Monday, September 26, 2011

Two-Way Street?

Editors are always going on and on about professionalism and how the slightest misstep during the submission process can result in an unread, discarded manuscript. Some are so particular that the style employed in a cover letter can be the death knell for hopeful authors looking to wow an editor with their stunning prose. In other words, the editor might not even read your work based solely on the way you introduced yourself.

One of the major pet peeves of editors, and understandably so, involves writers with poor attention to detail. For instance, mentioning that it's midnight in one sentence and then describing the hot sun beating down on the pavement in the next. That pet peeve extends into the writer's correspondence, i.e. making sure the correct names are used when establishing contact.

Shouldn't that extend both ways? In fact, shouldn't it be more important for an editor to ensure accuracy before sending a rejection letter?

I only bring this up because, much like for the editor who disregards the story of a writer whose attention to detail is lacking, it's difficult to take seriously the critique and rejection from an editor who misses simple, vital detail.

Case in point: The email correspondence below:

EDITOR: Mr. Murphy,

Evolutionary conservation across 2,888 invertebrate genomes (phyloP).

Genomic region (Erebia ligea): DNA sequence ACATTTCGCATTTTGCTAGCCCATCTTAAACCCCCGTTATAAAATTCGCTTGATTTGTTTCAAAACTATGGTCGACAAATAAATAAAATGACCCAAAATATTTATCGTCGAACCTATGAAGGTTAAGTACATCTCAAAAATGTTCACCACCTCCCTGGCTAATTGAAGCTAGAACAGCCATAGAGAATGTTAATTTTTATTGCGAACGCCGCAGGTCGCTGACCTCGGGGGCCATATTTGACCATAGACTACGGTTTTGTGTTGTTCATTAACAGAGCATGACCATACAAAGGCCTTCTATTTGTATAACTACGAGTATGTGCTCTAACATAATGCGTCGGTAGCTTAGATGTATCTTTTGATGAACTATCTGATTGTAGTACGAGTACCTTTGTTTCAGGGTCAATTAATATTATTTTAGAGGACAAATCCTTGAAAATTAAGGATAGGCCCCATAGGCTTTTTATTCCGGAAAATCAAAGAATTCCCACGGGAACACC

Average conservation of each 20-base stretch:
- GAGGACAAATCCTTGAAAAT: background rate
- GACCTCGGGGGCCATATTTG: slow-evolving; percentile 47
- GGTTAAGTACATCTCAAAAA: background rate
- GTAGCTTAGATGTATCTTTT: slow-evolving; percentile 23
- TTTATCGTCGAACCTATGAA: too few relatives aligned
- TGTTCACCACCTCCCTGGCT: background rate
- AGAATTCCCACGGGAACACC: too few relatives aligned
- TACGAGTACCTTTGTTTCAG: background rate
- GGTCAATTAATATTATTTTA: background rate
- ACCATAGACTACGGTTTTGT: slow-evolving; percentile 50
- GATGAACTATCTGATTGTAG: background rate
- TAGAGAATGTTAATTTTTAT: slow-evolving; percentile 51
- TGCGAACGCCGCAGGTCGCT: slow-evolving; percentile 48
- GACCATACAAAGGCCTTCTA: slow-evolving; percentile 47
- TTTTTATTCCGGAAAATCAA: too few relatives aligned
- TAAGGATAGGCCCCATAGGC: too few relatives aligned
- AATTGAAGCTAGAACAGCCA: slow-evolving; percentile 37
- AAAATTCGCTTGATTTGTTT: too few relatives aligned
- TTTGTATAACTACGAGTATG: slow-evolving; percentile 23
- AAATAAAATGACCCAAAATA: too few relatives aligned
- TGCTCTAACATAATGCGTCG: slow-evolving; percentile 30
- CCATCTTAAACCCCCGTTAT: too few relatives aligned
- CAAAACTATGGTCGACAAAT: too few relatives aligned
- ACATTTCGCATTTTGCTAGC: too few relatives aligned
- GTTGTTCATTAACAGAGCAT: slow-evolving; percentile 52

I have decided to pass on this story. It's hard to find any empathy for the main character on his killing spree, and it's probably something that would fare better in the third person. It goes for the jugular just a bit much and too fast, and I think the pacing of it needs work. Feel free to try another submission, but this one just didn't grab me.
Sincerely,
Editor

ME: It is actually "Mr. Nadeau." Murphy is the last name of the protagonist in my story. I appreciate the feedback.

CN

EDITOR:
Chris,
So sorry, was looking up at the Document name,.....that's a first! Sorry if that seemed rude!
Editor

ME: Not at all. Just wanted to clarify in case the next story knocks your editorial socks off :)


But it turned out well, because when it comes down to it, professionalism is the key.

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